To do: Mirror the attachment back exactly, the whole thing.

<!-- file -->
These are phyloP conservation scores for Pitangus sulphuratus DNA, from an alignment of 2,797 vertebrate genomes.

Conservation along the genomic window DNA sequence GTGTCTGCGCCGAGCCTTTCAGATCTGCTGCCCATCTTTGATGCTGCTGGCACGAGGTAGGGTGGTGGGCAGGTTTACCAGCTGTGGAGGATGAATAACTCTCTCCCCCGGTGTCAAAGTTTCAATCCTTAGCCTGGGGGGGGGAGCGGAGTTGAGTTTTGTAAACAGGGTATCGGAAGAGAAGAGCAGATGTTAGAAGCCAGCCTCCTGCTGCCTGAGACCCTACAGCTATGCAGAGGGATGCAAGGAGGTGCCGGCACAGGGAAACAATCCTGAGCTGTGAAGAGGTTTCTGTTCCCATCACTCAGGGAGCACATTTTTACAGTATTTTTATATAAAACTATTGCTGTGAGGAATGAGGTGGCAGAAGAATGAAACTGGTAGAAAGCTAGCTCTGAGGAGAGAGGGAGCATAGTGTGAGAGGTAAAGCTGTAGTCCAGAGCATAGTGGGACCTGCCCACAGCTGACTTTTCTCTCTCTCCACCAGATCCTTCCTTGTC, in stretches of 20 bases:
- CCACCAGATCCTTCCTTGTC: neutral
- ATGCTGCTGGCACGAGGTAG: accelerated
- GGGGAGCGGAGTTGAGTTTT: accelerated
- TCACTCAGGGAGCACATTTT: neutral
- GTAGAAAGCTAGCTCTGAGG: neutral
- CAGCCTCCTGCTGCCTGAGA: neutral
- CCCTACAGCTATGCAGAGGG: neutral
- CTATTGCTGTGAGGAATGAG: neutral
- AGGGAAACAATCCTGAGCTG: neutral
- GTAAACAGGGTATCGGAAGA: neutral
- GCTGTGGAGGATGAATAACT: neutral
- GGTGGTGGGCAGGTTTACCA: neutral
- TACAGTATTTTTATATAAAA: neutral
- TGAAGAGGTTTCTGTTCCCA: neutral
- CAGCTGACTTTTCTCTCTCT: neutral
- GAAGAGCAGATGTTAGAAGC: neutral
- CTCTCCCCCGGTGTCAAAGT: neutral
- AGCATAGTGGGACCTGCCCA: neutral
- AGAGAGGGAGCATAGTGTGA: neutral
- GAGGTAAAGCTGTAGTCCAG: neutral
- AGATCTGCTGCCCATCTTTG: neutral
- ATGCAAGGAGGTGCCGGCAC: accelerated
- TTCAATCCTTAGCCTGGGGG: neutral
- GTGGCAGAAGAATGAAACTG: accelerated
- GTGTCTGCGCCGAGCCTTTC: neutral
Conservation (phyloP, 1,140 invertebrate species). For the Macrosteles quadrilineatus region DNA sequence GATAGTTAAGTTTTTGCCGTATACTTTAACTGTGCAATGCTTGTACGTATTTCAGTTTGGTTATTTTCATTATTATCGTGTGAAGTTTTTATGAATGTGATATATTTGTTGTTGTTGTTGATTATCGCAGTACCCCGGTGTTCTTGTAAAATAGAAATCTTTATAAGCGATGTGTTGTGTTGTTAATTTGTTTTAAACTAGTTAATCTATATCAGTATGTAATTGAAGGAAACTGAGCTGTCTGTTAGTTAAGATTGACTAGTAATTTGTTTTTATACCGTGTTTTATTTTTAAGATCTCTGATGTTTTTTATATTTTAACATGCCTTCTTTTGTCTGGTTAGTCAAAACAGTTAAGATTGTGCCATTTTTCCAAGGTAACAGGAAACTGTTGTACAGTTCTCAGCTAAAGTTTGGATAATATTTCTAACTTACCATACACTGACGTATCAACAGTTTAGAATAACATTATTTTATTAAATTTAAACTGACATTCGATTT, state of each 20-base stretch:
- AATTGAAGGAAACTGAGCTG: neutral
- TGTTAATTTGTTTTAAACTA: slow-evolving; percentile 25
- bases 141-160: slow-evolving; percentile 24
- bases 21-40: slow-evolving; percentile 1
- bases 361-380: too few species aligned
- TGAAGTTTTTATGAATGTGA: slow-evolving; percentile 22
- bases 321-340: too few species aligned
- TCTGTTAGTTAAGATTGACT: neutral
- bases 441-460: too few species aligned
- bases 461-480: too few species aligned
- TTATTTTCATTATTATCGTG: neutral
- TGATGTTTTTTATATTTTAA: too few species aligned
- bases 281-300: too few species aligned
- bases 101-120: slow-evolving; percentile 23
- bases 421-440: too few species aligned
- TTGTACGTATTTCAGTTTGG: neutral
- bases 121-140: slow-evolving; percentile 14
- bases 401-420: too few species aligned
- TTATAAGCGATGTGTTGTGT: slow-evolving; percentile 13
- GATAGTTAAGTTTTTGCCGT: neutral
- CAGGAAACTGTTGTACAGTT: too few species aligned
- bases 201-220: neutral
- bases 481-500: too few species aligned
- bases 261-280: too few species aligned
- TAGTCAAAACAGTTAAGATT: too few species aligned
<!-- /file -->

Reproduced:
These are phyloP conservation scores for Pitangus sulphuratus DNA, from an alignment of 2,797 vertebrate genomes.

Conservation along the genomic window DNA sequence GTGTCTGCGCCGAGCCTTTCAGATCTGCTGCCCATCTTTGATGCTGCTGGCACGAGGTAGGGTGGTGGGCAGGTTTACCAGCTGTGGAGGATGAATAACTCTCTCCCCCGGTGTCAAAGTTTCAATCCTTAGCCTGGGGGGGGGAGCGGAGTTGAGTTTTGTAAACAGGGTATCGGAAGAGAAGAGCAGATGTTAGAAGCCAGCCTCCTGCTGCCTGAGACCCTACAGCTATGCAGAGGGATGCAAGGAGGTGCCGGCACAGGGAAACAATCCTGAGCTGTGAAGAGGTTTCTGTTCCCATCACTCAGGGAGCACATTTTTACAGTATTTTTATATAAAACTATTGCTGTGAGGAATGAGGTGGCAGAAGAATGAAACTGGTAGAAAGCTAGCTCTGAGGAGAGAGGGAGCATAGTGTGAGAGGTAAAGCTGTAGTCCAGAGCATAGTGGGACCTGCCCACAGCTGACTTTTCTCTCTCTCCACCAGATCCTTCCTTGTC, in stretches of 20 bases:
- CCACCAGATCCTTCCTTGTC: neutral
- ATGCTGCTGGCACGAGGTAG: accelerated
- GGGGAGCGGAGTTGAGTTTT: accelerated
- TCACTCAGGGAGCACATTTT: neutral
- GTAGAAAGCTAGCTCTGAGG: neutral
- CAGCCTCCTGCTGCCTGAGA: neutral
- CCCTACAGCTATGCAGAGGG: neutral
- CTATTGCTGTGAGGAATGAG: neutral
- AGGGAAACAATCCTGAGCTG: neutral
- GTAAACAGGGTATCGGAAGA: neutral
- GCTGTGGAGGATGAATAACT: neutral
- GGTGGTGGGCAGGTTTACCA: neutral
- TACAGTATTTTTATATAAAA: neutral
- TGAAGAGGTTTCTGTTCCCA: neutral
- CAGCTGACTTTTCTCTCTCT: neutral
- GAAGAGCAGATGTTAGAAGC: neutral
- CTCTCCCCCGGTGTCAAAGT: neutral
- AGCATAGTGGGACCTGCCCA: neutral
- AGAGAGGGAGCATAGTGTGA: neutral
- GAGGTAAAGCTGTAGTCCAG: neutral
- AGATCTGCTGCCCATCTTTG: neutral
- ATGCAAGGAGGTGCCGGCAC: accelerated
- TTCAATCCTTAGCCTGGGGG: neutral
- GTGGCAGAAGAATGAAACTG: accelerated
- GTGTCTGCGCCGAGCCTTTC: neutral
Conservation (phyloP, 1,140 invertebrate species). For the Macrosteles quadrilineatus region DNA sequence GATAGTTAAGTTTTTGCCGTATACTTTAACTGTGCAATGCTTGTACGTATTTCAGTTTGGTTATTTTCATTATTATCGTGTGAAGTTTTTATGAATGTGATATATTTGTTGTTGTTGTTGATTATCGCAGTACCCCGGTGTTCTTGTAAAATAGAAATCTTTATAAGCGATGTGTTGTGTTGTTAATTTGTTTTAAACTAGTTAATCTATATCAGTATGTAATTGAAGGAAACTGAGCTGTCTGTTAGTTAAGATTGACTAGTAATTTGTTTTTATACCGTGTTTTATTTTTAAGATCTCTGATGTTTTTTATATTTTAACATGCCTTCTTTTGTCTGGTTAGTCAAAACAGTTAAGATTGTGCCATTTTTCCAAGGTAACAGGAAACTGTTGTACAGTTCTCAGCTAAAGTTTGGATAATATTTCTAACTTACCATACACTGACGTATCAACAGTTTAGAATAACATTATTTTATTAAATTTAAACTGACATTCGATTT, state of each 20-base stretch:
- AATTGAAGGAAACTGAGCTG: neutral
- TGTTAATTTGTTTTAAACTA: slow-evolving; percentile 25
- bases 141-160: slow-evolving; percentile 24
- bases 21-40: slow-evolving; percentile 1
- bases 361-380: too few species aligned
- TGAAGTTTTTATGAATGTGA: slow-evolving; percentile 22
- bases 321-340: too few species aligned
- TCTGTTAGTTAAGATTGACT: neutral
- bases 441-460: too few species aligned
- bases 461-480: too few species aligned
- TTATTTTCATTATTATCGTG: neutral
- TGATGTTTTTTATATTTTAA: too few species aligned
- bases 281-300: too few species aligned
- bases 101-120: slow-evolving; percentile 23
- bases 421-440: too few species aligned
- TTGTACGTATTTCAGTTTGG: neutral
- bases 121-140: slow-evolving; percentile 14
- bases 401-420: too few species aligned
- TTATAAGCGATGTGTTGTGT: slow-evolving; percentile 13
- GATAGTTAAGTTTTTGCCGT: neutral
- CAGGAAACTGTTGTACAGTT: too few species aligned
- bases 201-220: neutral
- bases 481-500: too few species aligned
- bases 261-280: too few species aligned
- TAGTCAAAACAGTTAAGATT: too few species aligned